Twenty some odd years ago, the American Academy of Pain Medicine and the American Pain Society, two large pain-related professional organizations, teamed up to agree upon what it means to have both chronic pain and be addicted to opioid pain medications at the same time.1 They did it because addiction to opioid medications when patients are prescribed them for legitimate health reasons seems different than addiction to other substances like alcohol, cannabis, cocaine, or even illegally obtained opioid medications when not used for pain. The difference involves the phenomena of tolerance, physical dependence, and withdrawal, which in part serve as criteria for the diagnosis of addiction when it comes to all other substances.

Fatigue associated with chronic pain

Daytime fatigue1 is commonly reported with chronic pain and can be just as challenging to manage.2 Restorative sleep is undoubtedly important and adhering to the guidelines for sleep restriction and sleep hygiene can improve the quality and often the quantity of sleep. Less well-known are diurnal rhythms, which are independent daytime biological patterns, and how they affect us and how we can affect them. Changing what we do, how and when we do them, can help these invisible hormonal and chemical patterns synchronize and as a result have less fatigue. 

The most vexing of all questions in the debate over long-term opioid management for pain is subtle, difficult to articulate, and rarely considered. It lies at the heart of whether and how we maintain patients with severe pain on long-term opioids or whether we help them learn to self-manage it instead.

This most vexing of questions involves how we understand the nature of pain severity and its relationship to its degree of tolerability in the long-term opioid management patient. For depending on how we understand the intolerability of severe pain, it leads to contradictory treatment considerations among well-meaning, competent patients and providers, and even within the larger society.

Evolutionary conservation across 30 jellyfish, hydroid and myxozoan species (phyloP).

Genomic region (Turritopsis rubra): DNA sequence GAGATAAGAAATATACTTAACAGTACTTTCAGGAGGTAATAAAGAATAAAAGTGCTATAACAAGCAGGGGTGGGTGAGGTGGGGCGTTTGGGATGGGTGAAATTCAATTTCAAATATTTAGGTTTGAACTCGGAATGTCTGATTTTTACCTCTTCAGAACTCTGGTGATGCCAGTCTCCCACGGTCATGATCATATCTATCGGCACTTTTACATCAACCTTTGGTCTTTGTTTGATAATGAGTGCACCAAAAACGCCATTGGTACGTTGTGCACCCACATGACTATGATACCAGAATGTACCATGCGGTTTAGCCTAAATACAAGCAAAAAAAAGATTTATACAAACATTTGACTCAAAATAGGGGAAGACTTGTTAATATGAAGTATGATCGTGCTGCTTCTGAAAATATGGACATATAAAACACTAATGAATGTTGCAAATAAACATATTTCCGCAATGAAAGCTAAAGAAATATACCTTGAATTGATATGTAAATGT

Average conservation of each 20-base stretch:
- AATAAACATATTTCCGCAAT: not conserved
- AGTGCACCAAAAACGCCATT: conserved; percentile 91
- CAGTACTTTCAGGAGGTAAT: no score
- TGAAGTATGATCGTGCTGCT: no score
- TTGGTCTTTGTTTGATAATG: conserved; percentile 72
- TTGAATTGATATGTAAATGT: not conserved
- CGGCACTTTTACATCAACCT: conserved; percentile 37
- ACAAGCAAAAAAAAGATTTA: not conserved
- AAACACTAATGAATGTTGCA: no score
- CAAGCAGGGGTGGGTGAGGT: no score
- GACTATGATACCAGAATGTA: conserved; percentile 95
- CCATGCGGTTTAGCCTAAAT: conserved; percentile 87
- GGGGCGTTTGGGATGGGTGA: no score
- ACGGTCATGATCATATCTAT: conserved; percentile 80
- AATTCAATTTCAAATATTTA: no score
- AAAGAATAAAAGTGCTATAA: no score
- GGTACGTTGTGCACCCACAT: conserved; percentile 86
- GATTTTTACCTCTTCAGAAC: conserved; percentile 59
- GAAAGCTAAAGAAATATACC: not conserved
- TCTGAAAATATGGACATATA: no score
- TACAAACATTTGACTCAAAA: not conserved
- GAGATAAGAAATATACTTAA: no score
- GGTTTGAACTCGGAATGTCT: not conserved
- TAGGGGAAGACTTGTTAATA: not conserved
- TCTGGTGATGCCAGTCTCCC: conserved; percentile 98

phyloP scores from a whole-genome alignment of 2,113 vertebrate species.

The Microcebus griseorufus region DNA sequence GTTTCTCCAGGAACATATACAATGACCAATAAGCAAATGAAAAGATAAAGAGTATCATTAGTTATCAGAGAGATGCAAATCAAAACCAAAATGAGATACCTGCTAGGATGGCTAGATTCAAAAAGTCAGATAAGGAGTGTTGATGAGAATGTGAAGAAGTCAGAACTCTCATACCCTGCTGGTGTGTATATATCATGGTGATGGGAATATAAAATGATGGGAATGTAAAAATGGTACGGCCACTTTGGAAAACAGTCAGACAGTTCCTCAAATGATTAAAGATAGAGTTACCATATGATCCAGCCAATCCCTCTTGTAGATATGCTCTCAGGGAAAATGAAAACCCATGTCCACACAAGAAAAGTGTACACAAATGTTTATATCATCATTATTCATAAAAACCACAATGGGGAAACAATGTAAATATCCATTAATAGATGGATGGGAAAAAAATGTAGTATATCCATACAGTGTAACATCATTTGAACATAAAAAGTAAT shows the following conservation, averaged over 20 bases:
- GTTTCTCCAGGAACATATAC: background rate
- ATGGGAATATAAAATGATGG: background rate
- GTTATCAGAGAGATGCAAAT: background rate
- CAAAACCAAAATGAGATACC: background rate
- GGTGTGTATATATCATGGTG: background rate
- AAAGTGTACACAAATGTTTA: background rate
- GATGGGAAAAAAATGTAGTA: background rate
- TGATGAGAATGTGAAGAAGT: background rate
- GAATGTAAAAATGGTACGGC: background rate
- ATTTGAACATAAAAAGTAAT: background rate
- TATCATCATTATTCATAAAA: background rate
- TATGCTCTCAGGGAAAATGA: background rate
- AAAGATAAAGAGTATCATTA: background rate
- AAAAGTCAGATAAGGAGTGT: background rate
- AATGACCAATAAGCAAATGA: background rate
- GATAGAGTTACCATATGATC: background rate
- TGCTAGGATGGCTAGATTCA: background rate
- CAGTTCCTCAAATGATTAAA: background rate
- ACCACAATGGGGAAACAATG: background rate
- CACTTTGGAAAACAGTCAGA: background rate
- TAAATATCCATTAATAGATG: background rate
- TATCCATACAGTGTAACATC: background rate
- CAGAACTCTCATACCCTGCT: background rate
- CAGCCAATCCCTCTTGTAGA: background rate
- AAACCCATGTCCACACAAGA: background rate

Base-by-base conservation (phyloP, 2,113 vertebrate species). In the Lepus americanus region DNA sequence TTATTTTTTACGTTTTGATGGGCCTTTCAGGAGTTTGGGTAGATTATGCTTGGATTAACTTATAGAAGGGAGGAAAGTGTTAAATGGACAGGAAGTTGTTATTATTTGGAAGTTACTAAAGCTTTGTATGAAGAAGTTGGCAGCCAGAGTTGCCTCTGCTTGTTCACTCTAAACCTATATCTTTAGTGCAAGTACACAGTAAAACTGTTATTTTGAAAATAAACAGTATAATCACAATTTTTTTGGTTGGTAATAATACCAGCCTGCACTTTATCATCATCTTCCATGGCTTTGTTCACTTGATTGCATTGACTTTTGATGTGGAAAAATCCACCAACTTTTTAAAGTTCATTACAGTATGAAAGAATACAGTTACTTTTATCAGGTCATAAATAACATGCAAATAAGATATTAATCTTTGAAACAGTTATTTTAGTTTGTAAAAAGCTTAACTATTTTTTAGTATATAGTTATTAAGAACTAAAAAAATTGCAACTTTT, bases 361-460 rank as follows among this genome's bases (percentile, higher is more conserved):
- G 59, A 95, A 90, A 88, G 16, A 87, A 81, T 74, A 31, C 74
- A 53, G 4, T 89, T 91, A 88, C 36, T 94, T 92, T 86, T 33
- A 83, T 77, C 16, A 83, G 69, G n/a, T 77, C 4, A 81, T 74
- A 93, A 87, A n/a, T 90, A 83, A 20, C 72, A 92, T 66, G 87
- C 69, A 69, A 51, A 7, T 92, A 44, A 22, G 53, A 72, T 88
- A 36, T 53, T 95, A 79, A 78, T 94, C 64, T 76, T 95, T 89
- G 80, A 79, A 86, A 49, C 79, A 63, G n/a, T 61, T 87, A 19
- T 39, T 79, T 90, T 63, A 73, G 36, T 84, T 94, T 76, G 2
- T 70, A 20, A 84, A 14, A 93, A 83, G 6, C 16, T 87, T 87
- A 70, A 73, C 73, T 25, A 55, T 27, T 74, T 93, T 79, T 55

Patients and healthcare providers commonly think of pain as a symptom of an underlying injury or illness. Say, for example, you hurt your low back while lifting. Perhaps, you’ve injured a muscle or ligament, or perhaps it’s an injury to the spine, like a disc bulge or herniation. Either way, you now have pain and the pain is the symptom of the injury. The same might be true for any health condition that causes pain, particularly when it first starts.

What is biofeedback?

Biofeedback is a treatment used for a variety of chronic pain and other medical conditions that consists of sensors placed on the patient’s body while physiological data is viewed on a computer screen or other monitor in real time. It is considered a self-regulatory therapy because it is a tool for increasing awareness of and changing individual physiological responses to reduce symptoms or improve performance. The Association for Applied Psychophysiology and Biofeedback (AAPB), the Biofeedback Certification International Alliance (BCIA), and International Society for Neurofeedback and Research (ISNR) provide this standard definition:

 "A community is a group of people banded together by gifts and stories."

Charles Eisenstein

It is embedded in our human history: stories. Even before modern day, numerous cultures have shared history lessons in the form of stories. By sharing wisdom and experiences, stories can build communities. In essence, individuals no longer feel alone; they feel a sense of belonging and connection. Those stories can generate emotion and help people cope with life's complexities.

On initial reaction, it might seem absurd to talk about the benefits of self-managing chronic pain without opioid medications. "What," one might ask, "would you use to reduce pain? You wouldn't want to live the rest of your life in pain, would you?" The topic seems absurd because pain reduction reflexively seems so important. Indeed, pain reduction from the use of opioids seems so important that it trumps everything else, even problems associated with the use of opioids.

What is irritable bowel syndrome?

Irritable Bowel Syndrome (IBS) is a common condition for which patients seek healthcare and the most common reason for a visit to a gastroenterologist. It affects at least 1 in 10 people and is considered the most common of the functional gastrointestinal disorders (FGIDs). The primary symptom is abdominal pain -- usually in the large intestine or stomach -- along with either constipation or diarrhea or both. The pain can be intense and constant, but often it fluctuates. Food moving through the intestines too quickly may result in diarrhea; too slowly, constipation. The gut may thus lose its normal rhythmicity.

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© 2017 Institute for Chronic Pain. All rights reserved.


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